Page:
I know that this virus has been tough on people financially in a variety of ways, so I wanted to share a handful of discounts that we’ve stumbled upon recently to help put a little cash back in our pockets…

Verizon – Monthly Discount for Nurses
Their verification app was a little clunky, but after looking up and providing Sara’s state license #, the next day Verizon confirmed we’d be getting $25/month off of our cell phone bill … plus next month it’ll be $50 because they didn’t have time to do it for this bill cycle!

Progressive Auto Insurance – Free Meal +20% Off
A couple of weeks ago I was surprised to find an email in my inbox with a $50 Uber Eats coupon, also because my wife is a nurse. This one was triggered automatically, I assume because I listed our professions when I signed us up. They’re also supposed to be giving everyone 20% off their auto premiums for April and May, though I haven’t seen anything on this one for April yet…

(I believe Geico and USAA and some others are offering premium discounts, too…)

Electric Co-Op – Capital Credit Refund
Now this one may be unique to us but because our electric company is a co-op, they issue a refund each year for the excess profits that they collected. This normally comes around Christmastime, however they decided to do it early this year due to COVID and as a result, our next bill has a $60 credit on it!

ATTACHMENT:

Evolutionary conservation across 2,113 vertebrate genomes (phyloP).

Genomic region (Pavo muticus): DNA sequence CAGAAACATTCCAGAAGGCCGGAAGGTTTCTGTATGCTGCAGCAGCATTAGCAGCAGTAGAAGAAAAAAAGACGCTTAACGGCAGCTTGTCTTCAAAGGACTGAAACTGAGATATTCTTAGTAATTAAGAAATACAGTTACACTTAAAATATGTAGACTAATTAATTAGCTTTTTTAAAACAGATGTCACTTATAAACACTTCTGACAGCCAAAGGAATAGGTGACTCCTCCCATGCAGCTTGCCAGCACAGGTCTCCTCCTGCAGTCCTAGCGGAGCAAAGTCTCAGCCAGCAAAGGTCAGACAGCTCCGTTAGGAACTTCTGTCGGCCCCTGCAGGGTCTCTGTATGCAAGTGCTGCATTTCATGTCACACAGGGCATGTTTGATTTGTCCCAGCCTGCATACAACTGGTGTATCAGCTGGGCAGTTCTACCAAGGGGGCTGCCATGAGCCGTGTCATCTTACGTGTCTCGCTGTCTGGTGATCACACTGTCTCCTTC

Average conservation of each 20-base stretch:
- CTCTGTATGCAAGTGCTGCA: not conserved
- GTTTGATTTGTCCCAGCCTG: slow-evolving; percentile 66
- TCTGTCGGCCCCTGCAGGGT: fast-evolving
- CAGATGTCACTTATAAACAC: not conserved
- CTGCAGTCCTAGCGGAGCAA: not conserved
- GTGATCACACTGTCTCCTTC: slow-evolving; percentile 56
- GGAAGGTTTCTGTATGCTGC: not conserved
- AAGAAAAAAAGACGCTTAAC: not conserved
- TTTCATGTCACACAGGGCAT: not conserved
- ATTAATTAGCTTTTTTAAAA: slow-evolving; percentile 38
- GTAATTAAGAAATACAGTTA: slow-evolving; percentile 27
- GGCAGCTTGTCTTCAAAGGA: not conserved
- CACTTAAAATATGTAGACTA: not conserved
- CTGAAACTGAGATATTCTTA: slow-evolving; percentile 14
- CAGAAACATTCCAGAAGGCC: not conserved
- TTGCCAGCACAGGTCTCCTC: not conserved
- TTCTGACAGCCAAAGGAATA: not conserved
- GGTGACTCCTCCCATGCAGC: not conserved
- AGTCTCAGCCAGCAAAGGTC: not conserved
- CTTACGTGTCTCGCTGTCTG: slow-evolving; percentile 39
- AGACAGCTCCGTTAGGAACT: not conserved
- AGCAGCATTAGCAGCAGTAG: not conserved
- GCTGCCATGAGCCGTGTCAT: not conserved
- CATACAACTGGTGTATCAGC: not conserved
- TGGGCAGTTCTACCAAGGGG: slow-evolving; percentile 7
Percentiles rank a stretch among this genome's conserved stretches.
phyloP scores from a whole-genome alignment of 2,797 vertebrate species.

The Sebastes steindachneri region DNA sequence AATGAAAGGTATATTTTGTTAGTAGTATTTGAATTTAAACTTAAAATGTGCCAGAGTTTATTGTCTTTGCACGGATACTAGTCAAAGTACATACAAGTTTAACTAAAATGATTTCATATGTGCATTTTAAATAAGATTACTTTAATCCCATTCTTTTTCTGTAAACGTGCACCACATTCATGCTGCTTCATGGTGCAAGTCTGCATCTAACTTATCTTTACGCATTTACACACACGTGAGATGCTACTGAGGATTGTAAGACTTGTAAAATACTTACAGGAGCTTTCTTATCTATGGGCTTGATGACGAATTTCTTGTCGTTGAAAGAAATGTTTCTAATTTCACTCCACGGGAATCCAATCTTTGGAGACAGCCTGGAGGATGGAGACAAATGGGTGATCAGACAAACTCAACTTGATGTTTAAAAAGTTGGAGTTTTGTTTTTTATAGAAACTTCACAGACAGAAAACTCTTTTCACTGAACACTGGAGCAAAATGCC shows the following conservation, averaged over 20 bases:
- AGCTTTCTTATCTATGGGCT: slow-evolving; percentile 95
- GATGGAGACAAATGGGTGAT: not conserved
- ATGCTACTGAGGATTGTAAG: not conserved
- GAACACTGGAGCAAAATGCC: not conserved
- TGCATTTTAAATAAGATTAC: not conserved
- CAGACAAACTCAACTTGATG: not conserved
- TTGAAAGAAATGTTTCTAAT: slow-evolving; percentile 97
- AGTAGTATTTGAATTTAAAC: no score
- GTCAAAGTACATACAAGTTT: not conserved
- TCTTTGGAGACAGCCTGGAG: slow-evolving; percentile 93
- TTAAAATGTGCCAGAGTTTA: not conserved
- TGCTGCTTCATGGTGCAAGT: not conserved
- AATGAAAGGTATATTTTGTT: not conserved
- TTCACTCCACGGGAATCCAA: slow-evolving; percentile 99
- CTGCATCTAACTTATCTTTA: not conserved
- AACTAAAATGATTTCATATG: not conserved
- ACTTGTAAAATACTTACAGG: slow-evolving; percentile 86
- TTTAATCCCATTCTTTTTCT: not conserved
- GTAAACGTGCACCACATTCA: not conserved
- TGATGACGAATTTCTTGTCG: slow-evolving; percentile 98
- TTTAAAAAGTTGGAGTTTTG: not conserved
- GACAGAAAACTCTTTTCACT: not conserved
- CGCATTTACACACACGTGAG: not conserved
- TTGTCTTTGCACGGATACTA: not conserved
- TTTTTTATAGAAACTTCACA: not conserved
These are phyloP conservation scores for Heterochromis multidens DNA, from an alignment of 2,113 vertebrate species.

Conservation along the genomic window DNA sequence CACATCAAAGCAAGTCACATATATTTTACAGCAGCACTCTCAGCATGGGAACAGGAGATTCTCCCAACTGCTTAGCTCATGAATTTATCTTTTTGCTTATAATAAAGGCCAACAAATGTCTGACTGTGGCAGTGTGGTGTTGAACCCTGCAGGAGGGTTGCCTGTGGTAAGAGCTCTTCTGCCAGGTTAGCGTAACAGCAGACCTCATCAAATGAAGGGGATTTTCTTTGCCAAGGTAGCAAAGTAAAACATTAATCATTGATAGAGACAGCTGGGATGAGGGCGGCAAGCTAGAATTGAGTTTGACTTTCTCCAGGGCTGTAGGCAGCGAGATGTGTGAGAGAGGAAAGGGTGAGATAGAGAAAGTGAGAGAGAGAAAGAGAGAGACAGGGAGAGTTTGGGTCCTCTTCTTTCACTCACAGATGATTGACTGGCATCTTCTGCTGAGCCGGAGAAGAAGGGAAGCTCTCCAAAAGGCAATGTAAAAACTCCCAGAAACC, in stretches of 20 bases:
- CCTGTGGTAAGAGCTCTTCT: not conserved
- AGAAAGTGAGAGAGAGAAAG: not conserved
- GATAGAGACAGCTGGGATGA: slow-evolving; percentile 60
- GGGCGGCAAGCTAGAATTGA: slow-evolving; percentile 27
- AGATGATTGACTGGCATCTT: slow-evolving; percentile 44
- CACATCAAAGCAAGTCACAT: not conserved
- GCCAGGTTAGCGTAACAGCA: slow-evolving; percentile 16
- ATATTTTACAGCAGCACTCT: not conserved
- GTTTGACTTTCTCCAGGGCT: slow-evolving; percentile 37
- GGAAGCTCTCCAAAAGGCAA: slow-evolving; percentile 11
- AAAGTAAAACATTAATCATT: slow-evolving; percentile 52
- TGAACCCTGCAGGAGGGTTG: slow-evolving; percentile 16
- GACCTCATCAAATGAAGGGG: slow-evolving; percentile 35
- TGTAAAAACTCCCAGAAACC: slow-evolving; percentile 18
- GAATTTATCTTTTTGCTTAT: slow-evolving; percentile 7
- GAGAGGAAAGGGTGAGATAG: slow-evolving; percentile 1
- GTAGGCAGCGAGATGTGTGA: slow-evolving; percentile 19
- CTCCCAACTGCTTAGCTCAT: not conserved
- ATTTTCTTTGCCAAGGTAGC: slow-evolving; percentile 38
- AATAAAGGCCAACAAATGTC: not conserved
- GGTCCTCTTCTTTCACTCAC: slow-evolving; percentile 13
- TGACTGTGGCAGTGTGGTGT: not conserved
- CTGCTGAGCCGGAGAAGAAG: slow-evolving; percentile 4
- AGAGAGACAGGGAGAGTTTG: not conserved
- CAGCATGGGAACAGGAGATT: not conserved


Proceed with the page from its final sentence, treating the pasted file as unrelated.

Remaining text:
Student Loans – Refinancing for Deferred Payments & Interest
This last one is a doozy, and it’s still up in the air because I won’t fully believe it until I see it, but long story short – Sara’s student loans didn’t qualify for the interest and payment waivers from the CARES Act because apparently her loans aren’t technically owned by the US Department of Education.

…even though they started out that way…

Regardless, a few weeks ago we started the process of consolidating them, which in theory should move them back under the Dept. of Education and basically put everything on hold until Sept. 30, That’s five months of no student loan payments or interest, so if it works, that’s definitely the biggest savings opportunity currently on our plate!

TALK TO YOUR BANKS
One other thing I’ll note that isn’t really a discount, but if you’re really struggling because maybe you’re out of work or have reduced hours or additional expenses, I’d strongly recommend getting a hold of your bank(s) … mortgage, credit cards, car loan … anyone who loans you money, and ask what options they have for forbearance.

We did this during a hurricane where we evacuated a few years ago. I made a list of everyone we made payments to and many of them had info right on their websites about what to expect. Because most of our banking is with one bank, with one somewhat long phone call, I think I temporarily eliminated over a grand out of our monthly budget by getting credit card payments and other loan payments waived.

You definitely need to read all of the terms to understand whether you’ll owe a lump sum at the end or if payments are just tacked onto the end of your loans (I think this was more common), but most businesses are willing to work with you if they’re aware that you’re struggling and otherwise just might not pay them!